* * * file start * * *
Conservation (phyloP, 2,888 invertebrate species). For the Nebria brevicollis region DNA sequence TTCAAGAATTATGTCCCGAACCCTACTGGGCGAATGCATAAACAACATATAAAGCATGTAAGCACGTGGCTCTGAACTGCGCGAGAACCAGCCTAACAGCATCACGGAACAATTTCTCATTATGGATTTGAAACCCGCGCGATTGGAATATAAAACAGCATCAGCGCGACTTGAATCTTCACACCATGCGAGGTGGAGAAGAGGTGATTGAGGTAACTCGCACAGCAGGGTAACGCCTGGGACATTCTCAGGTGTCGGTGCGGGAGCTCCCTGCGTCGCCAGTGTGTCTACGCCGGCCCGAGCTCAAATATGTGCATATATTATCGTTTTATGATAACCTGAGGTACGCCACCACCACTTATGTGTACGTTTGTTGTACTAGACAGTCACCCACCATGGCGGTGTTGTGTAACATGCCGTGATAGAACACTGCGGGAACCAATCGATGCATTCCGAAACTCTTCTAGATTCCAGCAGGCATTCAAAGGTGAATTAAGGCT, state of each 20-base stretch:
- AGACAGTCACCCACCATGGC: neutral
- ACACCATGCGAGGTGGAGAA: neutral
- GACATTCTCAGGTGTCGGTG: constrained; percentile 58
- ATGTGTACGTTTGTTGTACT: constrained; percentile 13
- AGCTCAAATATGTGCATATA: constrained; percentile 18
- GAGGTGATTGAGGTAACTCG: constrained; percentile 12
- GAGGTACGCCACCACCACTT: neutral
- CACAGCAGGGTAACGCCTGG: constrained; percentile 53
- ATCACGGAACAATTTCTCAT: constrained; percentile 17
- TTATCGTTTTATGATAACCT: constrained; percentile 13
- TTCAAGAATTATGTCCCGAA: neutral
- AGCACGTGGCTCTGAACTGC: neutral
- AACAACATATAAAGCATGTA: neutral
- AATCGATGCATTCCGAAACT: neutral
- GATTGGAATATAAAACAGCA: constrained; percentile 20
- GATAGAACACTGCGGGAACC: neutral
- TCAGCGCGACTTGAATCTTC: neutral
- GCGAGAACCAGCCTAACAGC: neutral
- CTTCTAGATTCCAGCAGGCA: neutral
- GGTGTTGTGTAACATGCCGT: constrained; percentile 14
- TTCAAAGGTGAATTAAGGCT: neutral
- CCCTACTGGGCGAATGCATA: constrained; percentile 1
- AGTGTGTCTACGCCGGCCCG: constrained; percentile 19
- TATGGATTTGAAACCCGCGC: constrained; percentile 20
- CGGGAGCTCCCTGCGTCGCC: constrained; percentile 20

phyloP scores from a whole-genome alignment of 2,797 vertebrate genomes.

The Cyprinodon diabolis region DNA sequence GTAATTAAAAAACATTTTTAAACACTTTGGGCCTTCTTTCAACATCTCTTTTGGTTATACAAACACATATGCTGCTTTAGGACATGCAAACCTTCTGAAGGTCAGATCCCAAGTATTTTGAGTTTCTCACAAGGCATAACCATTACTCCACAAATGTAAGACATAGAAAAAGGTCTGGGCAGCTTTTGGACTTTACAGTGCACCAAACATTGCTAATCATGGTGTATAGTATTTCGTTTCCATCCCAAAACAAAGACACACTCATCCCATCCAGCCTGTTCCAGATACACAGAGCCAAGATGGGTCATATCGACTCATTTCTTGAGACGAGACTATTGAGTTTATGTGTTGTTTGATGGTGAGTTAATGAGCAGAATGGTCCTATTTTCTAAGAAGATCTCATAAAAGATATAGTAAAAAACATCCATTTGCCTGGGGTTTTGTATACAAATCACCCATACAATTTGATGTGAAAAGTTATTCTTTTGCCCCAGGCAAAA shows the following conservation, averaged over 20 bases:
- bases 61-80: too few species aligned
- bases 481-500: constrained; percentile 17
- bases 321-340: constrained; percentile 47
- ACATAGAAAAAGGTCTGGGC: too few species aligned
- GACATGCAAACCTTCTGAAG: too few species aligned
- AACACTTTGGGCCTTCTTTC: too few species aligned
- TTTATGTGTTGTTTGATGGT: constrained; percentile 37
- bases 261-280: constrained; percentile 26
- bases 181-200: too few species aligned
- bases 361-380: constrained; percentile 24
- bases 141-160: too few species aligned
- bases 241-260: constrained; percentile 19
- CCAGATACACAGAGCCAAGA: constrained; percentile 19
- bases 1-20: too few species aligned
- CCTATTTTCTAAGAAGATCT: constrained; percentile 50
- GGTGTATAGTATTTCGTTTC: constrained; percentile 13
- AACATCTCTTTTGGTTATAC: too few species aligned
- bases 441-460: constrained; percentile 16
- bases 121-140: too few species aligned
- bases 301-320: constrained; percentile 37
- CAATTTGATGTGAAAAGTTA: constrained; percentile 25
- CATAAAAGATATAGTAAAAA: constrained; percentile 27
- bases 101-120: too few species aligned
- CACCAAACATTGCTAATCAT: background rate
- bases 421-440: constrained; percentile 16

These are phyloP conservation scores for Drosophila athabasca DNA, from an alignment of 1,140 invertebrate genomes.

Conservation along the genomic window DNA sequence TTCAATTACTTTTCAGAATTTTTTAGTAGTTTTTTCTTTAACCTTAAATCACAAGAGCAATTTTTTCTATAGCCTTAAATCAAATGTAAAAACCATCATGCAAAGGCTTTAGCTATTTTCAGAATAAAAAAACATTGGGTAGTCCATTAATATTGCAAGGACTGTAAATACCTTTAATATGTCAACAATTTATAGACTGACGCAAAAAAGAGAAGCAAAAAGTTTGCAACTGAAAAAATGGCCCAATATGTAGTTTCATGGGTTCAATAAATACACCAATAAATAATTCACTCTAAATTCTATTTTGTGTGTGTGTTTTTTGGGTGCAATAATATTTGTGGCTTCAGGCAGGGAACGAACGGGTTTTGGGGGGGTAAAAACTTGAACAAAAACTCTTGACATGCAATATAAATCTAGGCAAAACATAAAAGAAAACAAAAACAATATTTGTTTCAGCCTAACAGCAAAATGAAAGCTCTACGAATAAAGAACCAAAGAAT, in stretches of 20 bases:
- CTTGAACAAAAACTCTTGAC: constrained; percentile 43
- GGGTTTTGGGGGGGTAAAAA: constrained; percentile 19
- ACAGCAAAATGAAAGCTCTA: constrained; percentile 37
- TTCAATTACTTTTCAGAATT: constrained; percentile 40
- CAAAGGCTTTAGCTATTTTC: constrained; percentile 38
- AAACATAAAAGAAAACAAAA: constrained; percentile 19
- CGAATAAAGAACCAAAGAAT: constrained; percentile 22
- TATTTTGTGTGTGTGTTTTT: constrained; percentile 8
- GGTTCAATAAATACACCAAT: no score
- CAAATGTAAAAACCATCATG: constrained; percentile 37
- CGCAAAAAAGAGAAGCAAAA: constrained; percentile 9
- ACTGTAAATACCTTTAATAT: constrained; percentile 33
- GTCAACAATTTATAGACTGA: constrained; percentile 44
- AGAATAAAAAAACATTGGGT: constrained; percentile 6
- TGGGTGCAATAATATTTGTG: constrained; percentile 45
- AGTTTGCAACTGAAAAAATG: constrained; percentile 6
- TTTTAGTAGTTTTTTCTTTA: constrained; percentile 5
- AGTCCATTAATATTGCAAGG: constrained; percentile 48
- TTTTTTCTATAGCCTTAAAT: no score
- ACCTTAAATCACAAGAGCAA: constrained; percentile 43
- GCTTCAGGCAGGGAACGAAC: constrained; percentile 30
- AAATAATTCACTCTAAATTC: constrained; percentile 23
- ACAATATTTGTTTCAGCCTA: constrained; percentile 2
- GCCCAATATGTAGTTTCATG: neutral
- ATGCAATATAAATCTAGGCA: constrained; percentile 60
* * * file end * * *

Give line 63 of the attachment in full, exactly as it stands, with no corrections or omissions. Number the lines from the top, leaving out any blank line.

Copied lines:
- TATTTTGTGTGTGTGTTTTT: constrained; percentile 8